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Budget Magic: 12-Rare Tempered Steel (Historic)


Om swastyastu, Budget Magic lovers, it's that time once again! This week, we're doing something we've never done before on Budget Magic: playing Historic on Magic Arena! When Historic was first released, the format didn't especially interest me since it was so similar to Standard, but things have changed over the past nine months. Several Historic Anthologies have added new cards to the format, along with a bunch of additional Standard-legal sets, increasing the size of the format. Combine this with other formats being in not-that-amazing of places thanks to companions and broken combo decks, and Historic might be my current favorite format!

Since Historic is currently an Arena-exclusive format, our budget today is a bit different. While our deck is still cheap in paper (around $50) and on Magic Online, my main goal in building the deck was to make it cost as few rare and mythic wildcards as possible to keep the price down on Arena. The end result is what I think might be the best budget Historic deck for ranking up and grinding the ladder: 12-Rare (and 0 mythics) Tempered Steel! How good is Tempered Steel in Historic? Can a 12-rare deck really compete with the top tier of the Historic meta? Let's get to the video and find out; then, we'll talk more about the deck!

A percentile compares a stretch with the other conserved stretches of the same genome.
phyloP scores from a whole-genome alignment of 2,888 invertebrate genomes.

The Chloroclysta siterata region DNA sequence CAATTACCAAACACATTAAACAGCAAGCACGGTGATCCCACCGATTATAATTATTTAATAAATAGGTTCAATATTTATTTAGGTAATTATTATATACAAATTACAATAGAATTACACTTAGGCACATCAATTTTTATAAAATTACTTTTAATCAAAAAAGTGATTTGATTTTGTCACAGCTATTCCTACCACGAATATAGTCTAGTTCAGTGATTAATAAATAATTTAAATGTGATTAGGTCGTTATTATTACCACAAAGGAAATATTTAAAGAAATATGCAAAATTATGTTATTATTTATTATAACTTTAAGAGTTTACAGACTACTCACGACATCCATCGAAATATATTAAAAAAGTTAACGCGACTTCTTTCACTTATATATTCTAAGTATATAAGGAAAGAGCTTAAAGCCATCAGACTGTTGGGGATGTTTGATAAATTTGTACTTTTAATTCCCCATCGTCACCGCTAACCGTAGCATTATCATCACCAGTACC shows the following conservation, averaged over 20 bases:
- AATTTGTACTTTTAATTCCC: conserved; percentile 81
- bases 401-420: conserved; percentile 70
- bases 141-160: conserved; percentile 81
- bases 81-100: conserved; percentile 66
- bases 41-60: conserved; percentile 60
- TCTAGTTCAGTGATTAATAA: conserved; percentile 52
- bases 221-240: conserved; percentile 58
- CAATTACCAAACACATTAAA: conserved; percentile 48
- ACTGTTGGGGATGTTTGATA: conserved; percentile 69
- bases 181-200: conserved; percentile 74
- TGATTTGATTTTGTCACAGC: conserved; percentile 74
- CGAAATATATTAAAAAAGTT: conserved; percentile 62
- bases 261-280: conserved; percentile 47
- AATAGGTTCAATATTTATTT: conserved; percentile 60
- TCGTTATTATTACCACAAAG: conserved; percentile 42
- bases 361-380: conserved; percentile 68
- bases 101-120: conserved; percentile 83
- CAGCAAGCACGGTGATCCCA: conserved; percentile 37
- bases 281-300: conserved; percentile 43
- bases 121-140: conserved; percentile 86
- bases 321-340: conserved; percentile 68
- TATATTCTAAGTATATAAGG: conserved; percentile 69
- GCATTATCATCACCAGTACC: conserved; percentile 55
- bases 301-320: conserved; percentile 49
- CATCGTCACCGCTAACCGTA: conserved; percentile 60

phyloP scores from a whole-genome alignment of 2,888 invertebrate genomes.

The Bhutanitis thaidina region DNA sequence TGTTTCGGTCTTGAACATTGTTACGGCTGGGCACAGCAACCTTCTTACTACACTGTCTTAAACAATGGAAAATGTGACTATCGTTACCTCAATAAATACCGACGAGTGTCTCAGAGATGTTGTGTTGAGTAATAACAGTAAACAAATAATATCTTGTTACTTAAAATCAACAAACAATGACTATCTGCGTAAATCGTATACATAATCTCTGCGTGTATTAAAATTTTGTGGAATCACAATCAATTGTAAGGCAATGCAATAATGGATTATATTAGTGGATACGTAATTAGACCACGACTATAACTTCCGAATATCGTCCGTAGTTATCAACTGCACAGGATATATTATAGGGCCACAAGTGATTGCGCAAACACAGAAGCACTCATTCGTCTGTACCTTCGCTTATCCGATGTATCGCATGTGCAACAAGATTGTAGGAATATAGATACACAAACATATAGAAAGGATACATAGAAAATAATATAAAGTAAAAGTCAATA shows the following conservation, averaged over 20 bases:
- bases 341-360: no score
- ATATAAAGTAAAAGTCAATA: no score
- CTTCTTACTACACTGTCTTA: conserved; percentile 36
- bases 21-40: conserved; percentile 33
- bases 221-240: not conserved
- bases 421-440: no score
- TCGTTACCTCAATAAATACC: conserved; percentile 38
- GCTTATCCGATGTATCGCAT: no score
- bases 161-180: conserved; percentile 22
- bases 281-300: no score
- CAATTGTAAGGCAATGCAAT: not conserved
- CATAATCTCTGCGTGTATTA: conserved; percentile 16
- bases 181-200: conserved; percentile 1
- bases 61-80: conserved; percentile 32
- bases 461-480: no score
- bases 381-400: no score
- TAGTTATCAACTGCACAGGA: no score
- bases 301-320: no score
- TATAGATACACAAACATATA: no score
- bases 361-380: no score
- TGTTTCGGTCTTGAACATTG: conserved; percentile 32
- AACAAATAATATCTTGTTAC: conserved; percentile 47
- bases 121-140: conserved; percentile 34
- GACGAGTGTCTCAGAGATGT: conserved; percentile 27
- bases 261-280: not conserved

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Budget Magic: 12-Rare Tempered Steel

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The Deck

Tempered Steel is an artifact-based aggro deck that plays somewhat similarly to Modern Affinity. The idea is to flood the board with cheap (or even free) artifact creatures and then use payoffs like Tempered Steel, Steel Overseer, and All That Glitters to turn those creatures into massive threats and win the game quickly, before the opponent can take over the game with a pile of rares and powerful mythics. The most important part of the deck by far is the payoffs. Most of our random artifact creatures are relatively replaceable—they are in the deck because they don't cost much mana and they are artifacts. So, let's start with our payoffs and then talk about our janky, cheap artifact creatures.

The Payoffs